Descriptive statistics of 1 and 2 year follow up of radiological damage scored according to the modified SASSS of the patients who showed progression greater than zero according to the paired and chronological reading order

In the entire cohort of this study, both methods detected progression from baseline significantly (chronological order: p<0.001 for 1 year, and p<0.001 for 2 years; paired order: p = 0.021 for 1 year, and p<0.001 for 2 years). Reading with chronological order was significantly more sensitive than paired reading (between-method difference: p<0.001 at 1 year, and p<0.001 at 2 years). After 1 year of follow up 35/166 (21%) of patients showed progression >0 units according to the paired reading results and 55/166 (33%) of patients according to the chronological reading results. At the 2 year follow up these figures were 50/166 (30%) and 68/166 (41%), respectively.

This progression pattern is further illustrated by probability plots for the 1 year (fig 1) and 2 year interval (fig 2). Figure 1 shows that for both scoring methods most patients do not show progression. This was already represented by the median, which was zero for both methods (this median value can be found on the x axis at a cumulative probability of 0.50) The advantage of the probability plot is that it also easily represents the percentage of patients with progression: for instance, fig 1 for the chronological reading order shows that the curve deviates from zero at a value of 67%, indicating that 33% of patients show progression. Although negative progression scores were allowed in the chronological scoring method, these are not seen in the two plots. For the paired scoring method negative scores are visible in both figures (15% at 1 year and 11% at 2 years).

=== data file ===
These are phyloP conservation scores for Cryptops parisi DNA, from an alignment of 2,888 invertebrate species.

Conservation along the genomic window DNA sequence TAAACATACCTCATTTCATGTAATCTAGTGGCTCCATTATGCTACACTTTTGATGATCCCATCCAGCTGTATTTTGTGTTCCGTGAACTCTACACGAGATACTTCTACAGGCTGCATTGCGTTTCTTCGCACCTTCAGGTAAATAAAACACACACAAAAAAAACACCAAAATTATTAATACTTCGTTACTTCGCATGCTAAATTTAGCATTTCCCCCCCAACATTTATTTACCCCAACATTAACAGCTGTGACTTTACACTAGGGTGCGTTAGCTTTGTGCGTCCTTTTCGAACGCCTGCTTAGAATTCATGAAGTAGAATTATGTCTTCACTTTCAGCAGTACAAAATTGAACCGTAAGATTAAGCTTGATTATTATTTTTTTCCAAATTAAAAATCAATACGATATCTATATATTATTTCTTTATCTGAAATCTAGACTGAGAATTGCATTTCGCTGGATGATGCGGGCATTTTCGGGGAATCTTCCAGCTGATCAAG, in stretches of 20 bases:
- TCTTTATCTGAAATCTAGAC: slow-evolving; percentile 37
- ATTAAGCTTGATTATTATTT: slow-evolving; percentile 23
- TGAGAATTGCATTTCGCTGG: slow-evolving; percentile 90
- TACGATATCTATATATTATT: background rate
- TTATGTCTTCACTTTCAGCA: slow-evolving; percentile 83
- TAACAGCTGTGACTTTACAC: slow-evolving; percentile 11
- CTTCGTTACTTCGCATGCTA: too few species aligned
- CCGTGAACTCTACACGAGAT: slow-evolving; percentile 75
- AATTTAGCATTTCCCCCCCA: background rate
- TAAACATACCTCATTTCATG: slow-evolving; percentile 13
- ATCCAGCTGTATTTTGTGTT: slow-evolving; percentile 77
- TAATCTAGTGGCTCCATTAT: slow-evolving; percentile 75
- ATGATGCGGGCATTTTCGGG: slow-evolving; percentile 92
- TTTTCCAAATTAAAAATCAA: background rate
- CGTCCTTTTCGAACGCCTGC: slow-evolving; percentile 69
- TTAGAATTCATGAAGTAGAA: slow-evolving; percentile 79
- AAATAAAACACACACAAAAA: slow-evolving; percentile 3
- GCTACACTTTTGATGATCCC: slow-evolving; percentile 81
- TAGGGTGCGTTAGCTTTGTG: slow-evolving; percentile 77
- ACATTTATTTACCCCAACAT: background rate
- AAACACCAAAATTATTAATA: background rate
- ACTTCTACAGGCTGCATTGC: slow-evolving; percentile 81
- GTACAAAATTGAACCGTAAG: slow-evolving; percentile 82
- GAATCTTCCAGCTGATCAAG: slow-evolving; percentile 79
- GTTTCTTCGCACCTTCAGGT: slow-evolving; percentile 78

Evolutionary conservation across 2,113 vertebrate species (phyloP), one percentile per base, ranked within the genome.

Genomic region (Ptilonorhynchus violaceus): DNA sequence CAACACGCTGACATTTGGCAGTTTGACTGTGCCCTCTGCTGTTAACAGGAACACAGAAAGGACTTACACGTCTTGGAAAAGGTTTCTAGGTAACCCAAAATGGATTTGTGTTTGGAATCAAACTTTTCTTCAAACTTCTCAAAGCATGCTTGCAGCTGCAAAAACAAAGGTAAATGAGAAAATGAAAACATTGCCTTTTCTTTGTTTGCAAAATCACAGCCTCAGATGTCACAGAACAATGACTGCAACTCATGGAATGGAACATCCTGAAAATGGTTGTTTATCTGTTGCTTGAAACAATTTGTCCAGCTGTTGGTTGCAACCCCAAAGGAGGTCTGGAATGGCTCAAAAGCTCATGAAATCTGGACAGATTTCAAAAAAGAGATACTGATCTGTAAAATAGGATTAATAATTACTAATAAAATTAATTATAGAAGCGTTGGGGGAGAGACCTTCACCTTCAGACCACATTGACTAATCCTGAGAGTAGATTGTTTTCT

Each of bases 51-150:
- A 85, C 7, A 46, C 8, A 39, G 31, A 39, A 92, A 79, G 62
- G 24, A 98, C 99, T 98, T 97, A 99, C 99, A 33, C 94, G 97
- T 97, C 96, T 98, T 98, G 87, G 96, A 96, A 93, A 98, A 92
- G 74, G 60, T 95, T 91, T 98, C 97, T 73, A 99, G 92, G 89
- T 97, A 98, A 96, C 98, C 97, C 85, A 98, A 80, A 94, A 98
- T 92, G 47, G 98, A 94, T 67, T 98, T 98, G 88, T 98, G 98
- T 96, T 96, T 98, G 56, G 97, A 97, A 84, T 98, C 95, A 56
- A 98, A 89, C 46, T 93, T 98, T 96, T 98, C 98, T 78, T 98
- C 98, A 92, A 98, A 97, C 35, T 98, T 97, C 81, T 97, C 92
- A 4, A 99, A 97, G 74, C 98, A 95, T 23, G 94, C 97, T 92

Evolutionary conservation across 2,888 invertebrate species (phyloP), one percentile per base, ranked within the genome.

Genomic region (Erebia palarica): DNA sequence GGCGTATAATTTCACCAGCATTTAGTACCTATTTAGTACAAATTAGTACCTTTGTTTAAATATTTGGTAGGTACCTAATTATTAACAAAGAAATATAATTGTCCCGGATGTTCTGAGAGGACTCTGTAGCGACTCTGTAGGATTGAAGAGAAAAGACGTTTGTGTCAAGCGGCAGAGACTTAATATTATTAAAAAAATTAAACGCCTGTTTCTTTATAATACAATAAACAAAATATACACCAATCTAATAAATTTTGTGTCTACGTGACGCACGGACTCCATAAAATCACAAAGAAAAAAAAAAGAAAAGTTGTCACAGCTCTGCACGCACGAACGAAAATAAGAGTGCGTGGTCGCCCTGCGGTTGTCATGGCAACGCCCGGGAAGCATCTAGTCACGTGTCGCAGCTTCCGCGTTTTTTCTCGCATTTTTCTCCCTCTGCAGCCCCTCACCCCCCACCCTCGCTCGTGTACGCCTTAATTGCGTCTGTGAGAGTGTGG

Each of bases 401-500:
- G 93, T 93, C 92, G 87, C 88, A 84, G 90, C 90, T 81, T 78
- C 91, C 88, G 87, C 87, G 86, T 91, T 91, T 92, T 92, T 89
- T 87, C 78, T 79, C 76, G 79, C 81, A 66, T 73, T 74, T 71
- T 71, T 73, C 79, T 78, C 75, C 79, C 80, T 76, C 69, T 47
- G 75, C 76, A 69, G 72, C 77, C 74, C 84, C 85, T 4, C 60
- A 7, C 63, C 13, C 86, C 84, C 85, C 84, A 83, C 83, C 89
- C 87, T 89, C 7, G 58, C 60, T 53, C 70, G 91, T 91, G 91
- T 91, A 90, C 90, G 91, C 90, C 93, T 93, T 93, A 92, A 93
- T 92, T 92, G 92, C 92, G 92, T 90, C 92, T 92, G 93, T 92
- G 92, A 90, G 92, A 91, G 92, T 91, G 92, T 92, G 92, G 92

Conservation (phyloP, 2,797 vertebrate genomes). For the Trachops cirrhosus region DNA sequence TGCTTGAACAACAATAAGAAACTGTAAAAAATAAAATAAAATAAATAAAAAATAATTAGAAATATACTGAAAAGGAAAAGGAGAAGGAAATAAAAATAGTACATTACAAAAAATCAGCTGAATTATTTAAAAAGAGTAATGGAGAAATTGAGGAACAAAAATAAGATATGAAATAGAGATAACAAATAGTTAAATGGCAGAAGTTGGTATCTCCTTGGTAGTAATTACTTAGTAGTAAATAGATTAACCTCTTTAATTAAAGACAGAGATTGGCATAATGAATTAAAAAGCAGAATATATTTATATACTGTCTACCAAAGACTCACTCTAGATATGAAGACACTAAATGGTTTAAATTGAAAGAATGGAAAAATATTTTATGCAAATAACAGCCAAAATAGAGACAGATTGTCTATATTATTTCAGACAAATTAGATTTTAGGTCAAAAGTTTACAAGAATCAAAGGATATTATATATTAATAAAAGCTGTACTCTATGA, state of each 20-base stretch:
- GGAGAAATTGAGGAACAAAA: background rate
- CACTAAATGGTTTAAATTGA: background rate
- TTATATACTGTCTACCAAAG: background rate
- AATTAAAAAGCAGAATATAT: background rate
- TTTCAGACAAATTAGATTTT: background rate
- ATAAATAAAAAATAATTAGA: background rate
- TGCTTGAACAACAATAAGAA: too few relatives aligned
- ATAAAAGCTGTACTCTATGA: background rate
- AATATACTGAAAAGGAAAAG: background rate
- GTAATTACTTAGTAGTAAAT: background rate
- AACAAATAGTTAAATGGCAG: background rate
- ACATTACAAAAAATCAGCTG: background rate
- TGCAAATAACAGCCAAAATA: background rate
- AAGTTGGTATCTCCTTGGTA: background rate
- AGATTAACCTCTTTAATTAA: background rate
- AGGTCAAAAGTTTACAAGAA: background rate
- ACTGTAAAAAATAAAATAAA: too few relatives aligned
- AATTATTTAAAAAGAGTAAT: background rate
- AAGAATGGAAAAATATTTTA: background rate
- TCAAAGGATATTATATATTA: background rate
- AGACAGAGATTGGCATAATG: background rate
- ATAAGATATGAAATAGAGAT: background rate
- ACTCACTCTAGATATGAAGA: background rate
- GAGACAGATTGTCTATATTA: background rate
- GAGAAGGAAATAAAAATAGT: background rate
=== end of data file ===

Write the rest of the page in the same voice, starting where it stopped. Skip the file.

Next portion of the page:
Figure 1

 Probability plot of 1 year progression in modified SASSS scores for paired and chronological reading order.

Figure 2

 Probability plot of 2 year progression in modified SASSS scores for paired and chronological reading order.

A comparison of both plots shows that the curve for chronological reading lies further to the left, which indicates that with the chronological reading more patients are classed as progressive. The difference between these two curves was statistically tested; for both the 1 year interval and the 2 year interval the difference between both methods was significant (p = 0.019 and p = 0.051, respectively).

Sample size calculations for the paired reading order

Table 1 and the probability plots show that the data of the paired scoring order have a skewed distribution. So before entering the data in sample size calculations a van der Waerden normalisation procedure was performed. The following assumptions were made in the sample size calculations: the mean progression in the intervention group is zero and the standard deviation is the same as in the control group (the OASIS cohort). With these assumptions the following sample sizes were obtained for an RCT in which radiographic progression is scored according to the modified SASSS by paired reading order: an RCT with a duration of 1 year requires 922 patients in each arm, and an RCT with a duration of 2 years requires 94 patients in each arm, in order to statistically underline a true between-group difference of 0.5 units (1 year) or 1.0 units (2 years).


The conclusion of this study is that the order in which films of patients with AS are presented to the observer influences the reading results, which is in accordance with the findings in RA. Reading films in a chronological order shows a higher mean progression and a greater proportion of patients with progression, in comparison with paired reading.